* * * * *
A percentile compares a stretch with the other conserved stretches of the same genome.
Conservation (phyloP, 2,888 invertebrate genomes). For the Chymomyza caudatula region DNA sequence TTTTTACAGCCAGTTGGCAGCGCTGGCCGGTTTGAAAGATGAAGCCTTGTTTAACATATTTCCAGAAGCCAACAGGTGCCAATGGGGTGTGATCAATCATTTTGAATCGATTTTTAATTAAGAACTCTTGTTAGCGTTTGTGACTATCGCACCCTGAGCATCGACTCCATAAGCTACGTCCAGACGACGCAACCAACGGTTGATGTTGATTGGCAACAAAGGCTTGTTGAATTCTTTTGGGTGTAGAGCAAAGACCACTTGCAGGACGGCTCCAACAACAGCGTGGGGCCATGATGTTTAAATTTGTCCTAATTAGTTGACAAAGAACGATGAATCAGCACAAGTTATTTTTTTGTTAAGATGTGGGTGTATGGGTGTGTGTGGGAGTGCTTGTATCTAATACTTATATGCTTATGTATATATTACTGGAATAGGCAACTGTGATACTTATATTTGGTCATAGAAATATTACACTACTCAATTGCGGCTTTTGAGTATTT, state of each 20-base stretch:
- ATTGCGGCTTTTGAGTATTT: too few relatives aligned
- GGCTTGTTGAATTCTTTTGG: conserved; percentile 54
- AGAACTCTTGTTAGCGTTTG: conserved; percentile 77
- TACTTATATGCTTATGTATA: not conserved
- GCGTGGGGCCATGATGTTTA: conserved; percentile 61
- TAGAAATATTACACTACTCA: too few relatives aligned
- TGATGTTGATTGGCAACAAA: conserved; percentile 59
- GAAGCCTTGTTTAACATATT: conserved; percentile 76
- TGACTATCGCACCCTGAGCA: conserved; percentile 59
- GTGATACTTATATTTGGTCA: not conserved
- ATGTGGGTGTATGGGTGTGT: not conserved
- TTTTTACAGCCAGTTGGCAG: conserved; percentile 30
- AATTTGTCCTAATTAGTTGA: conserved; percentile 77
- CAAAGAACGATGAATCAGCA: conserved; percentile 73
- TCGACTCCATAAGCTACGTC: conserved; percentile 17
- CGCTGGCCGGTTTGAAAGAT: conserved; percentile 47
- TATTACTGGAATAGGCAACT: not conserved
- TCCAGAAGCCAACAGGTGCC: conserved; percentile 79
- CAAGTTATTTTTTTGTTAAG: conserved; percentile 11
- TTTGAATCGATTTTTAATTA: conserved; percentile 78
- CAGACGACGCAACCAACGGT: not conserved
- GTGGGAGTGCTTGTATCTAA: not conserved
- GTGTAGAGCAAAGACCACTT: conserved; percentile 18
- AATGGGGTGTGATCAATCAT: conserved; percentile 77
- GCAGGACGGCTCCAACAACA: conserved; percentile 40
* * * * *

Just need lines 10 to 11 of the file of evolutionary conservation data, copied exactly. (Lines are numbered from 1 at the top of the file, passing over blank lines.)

- GAAGCCTTGTTTAACATATT: conserved; percentile 76
- TGACTATCGCACCCTGAGCA: conserved; percentile 59